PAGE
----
It is of course about a good deal more than bird-nest construction. Natural Selection comprises four sections: Super Normal Stimulus, A Natural History of Nest Building, A Social History of Egg Collecting, and How The Artist Was Led To The Study of Nature. Super Normal Stimulus features turned wood sculptures based on the wave forms of birdsong, and old photographs of a baby Andy looking at his dad’s bird magazines. A Natural History of Nest Building is a film version of Andy and Peter’s nest lecture, followed by a collection of various kinds of nests. A Social History of Egg Collecting features another film, The Opposite of Time, that documents how the peculiarly British pursuit of egg collecting, or oology, went from artistocratic hobby to a stigmatised and outlawed activity now seen as a kind of addictive, antisocial behaviour. Finally, How The Artist Was Led To The Study of Nature recreates in porcelain the illegal egg collection of a notorious oologist called Richard Pearson, which was destroyed by the RSPB in 2007.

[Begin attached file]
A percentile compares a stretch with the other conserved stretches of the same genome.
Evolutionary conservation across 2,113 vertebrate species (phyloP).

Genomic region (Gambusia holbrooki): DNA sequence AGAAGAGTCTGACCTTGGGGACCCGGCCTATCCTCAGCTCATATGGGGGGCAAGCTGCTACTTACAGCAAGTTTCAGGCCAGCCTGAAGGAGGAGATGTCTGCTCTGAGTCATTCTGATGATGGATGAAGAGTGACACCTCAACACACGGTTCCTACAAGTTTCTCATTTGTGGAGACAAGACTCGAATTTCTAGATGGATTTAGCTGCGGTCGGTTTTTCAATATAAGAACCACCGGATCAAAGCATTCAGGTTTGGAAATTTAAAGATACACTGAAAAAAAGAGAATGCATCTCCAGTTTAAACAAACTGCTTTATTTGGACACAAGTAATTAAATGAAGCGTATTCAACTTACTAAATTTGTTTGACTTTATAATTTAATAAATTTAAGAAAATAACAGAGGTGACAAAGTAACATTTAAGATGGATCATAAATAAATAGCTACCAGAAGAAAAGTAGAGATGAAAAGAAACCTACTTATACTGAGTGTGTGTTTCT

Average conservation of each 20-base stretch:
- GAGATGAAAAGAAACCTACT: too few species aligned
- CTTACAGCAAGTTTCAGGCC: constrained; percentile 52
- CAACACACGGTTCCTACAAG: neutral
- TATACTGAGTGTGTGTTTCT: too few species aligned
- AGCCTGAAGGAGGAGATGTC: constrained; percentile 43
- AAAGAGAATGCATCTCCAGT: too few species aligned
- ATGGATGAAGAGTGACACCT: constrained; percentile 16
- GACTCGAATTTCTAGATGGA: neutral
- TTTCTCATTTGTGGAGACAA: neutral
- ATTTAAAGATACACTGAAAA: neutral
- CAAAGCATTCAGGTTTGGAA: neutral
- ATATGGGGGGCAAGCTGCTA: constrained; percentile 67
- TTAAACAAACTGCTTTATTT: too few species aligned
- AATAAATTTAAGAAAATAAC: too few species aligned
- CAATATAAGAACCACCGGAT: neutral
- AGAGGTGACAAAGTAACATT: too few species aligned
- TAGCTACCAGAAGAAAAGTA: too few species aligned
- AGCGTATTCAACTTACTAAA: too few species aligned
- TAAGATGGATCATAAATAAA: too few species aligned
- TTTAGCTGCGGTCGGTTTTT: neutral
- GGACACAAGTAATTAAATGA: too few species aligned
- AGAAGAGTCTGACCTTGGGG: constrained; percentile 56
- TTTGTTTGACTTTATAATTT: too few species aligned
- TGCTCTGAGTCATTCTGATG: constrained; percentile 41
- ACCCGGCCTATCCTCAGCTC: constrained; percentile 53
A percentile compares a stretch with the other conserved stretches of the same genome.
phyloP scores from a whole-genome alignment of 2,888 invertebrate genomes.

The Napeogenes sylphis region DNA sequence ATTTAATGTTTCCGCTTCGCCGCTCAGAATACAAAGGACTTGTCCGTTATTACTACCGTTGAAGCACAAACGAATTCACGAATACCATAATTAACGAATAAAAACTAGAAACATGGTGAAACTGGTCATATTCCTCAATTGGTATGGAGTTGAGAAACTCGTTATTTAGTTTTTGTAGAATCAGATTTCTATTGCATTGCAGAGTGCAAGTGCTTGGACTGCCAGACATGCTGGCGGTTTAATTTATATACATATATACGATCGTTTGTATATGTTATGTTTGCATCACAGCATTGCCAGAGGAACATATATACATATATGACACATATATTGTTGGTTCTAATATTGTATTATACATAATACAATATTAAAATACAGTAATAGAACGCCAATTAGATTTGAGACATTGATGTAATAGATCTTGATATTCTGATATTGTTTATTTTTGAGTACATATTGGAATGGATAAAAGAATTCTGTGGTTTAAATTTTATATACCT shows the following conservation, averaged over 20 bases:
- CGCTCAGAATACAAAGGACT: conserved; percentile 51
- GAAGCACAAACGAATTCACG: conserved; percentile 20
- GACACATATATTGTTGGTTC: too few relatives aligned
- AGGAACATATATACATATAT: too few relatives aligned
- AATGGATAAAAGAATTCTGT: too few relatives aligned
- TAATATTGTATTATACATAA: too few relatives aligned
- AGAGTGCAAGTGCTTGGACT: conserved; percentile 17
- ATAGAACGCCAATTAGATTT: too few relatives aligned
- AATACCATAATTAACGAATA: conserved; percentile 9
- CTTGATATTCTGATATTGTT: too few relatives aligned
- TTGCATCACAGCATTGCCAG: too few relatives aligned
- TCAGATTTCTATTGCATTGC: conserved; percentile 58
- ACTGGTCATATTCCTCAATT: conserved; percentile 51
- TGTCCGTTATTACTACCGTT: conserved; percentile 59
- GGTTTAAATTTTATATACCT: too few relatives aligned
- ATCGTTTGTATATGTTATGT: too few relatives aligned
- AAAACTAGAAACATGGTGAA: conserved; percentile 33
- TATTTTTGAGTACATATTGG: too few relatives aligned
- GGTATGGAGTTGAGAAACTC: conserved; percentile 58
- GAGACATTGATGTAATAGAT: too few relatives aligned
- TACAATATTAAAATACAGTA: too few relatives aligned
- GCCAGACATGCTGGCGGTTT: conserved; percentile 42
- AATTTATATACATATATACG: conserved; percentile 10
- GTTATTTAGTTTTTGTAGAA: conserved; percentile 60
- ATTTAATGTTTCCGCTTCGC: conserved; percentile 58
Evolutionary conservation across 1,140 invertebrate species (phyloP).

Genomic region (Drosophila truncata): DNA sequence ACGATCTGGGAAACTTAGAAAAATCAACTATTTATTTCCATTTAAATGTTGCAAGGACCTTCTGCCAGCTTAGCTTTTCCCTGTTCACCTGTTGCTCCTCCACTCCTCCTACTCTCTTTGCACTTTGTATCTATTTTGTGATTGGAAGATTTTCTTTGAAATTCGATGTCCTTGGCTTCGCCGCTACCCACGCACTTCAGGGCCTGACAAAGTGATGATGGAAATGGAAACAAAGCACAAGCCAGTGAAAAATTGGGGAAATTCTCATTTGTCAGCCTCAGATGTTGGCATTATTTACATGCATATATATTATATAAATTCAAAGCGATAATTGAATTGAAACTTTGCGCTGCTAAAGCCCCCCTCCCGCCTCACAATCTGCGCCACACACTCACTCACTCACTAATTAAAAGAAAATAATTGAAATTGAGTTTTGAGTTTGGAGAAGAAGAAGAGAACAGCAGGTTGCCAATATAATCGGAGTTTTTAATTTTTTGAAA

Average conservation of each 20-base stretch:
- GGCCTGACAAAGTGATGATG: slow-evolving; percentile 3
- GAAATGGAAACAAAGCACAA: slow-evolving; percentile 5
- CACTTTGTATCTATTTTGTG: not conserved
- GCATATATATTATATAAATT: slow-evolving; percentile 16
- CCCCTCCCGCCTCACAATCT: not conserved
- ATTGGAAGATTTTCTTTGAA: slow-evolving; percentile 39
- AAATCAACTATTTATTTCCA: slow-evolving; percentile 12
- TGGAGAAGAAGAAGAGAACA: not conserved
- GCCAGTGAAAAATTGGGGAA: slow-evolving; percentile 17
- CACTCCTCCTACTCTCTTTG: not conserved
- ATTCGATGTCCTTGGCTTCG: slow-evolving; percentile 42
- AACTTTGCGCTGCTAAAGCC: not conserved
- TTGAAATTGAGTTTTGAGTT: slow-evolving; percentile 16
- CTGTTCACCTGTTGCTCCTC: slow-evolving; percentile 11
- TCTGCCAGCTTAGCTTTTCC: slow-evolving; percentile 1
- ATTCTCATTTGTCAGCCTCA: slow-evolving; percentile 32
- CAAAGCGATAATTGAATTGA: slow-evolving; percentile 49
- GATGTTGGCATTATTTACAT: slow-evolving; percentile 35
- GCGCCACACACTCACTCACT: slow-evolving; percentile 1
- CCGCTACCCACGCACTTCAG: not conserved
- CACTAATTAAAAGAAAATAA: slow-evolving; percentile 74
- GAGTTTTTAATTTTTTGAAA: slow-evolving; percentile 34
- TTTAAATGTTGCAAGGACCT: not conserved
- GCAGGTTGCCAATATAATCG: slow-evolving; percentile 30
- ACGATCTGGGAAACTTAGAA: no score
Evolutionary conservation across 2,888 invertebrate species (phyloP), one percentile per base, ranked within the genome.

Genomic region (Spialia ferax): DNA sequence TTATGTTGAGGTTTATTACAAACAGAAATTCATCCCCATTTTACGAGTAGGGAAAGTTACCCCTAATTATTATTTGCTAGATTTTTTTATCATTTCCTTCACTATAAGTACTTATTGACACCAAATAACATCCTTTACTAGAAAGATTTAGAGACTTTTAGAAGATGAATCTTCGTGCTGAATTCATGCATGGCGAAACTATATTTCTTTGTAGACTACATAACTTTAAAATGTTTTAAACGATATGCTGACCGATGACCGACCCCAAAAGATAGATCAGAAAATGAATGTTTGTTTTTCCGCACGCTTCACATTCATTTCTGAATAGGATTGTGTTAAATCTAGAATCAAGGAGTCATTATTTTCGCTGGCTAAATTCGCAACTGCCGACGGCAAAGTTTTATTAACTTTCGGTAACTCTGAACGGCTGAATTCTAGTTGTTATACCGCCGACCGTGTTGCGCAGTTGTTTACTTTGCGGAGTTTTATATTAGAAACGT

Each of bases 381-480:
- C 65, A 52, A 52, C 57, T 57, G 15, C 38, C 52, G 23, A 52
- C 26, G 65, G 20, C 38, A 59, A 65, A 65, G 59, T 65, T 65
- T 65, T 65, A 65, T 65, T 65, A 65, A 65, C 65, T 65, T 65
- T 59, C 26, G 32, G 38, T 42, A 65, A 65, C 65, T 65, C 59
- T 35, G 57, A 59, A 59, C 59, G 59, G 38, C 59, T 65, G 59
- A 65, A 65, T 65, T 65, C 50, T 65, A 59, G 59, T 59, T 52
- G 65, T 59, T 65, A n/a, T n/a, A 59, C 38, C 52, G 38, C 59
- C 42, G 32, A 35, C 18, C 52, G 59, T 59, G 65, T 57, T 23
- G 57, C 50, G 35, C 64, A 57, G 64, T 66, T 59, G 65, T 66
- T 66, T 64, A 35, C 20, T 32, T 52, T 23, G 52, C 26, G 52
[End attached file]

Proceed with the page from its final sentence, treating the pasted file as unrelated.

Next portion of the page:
Andy calls the exhibition ‘an aggregate of facts and interpretations of these facts’ that raises the questions of ‘what is innate and what is learnt in behaviour generally, and what is natural and what is cultural but seen as natural?’ These questions, he says, go back to the first conversations he and his dad had over the slides in 2010. ‘We found that my dad had never really looked at the construction process, but that was the part that interested me most. I started thinking about nests as sculptures, or as things that were made, and that involved the birds making decisions.’
‘ I started thinking about nests as sculptures, or as things that were made, and that would involve the birds making decisions…’
Like most ornithologists, Peter saw nests as the result of evolutionary imperatives. For him they are functional, just a part of a bird’s phenotype – that is, the individual set of characteristics that arise from the interaction of a species’ genes with their environment. Andy, however, saw nest building as a more creative act, one that might indicate impulses that are closer to those of humans than evolutionary scientists would allow. The lecture he subsequently wrote and delivered with his dad is in fact a subtle debate between these two points of view, with Andy repeatedly raising interesting and not-conventionally scientific speculations about bird behaviour.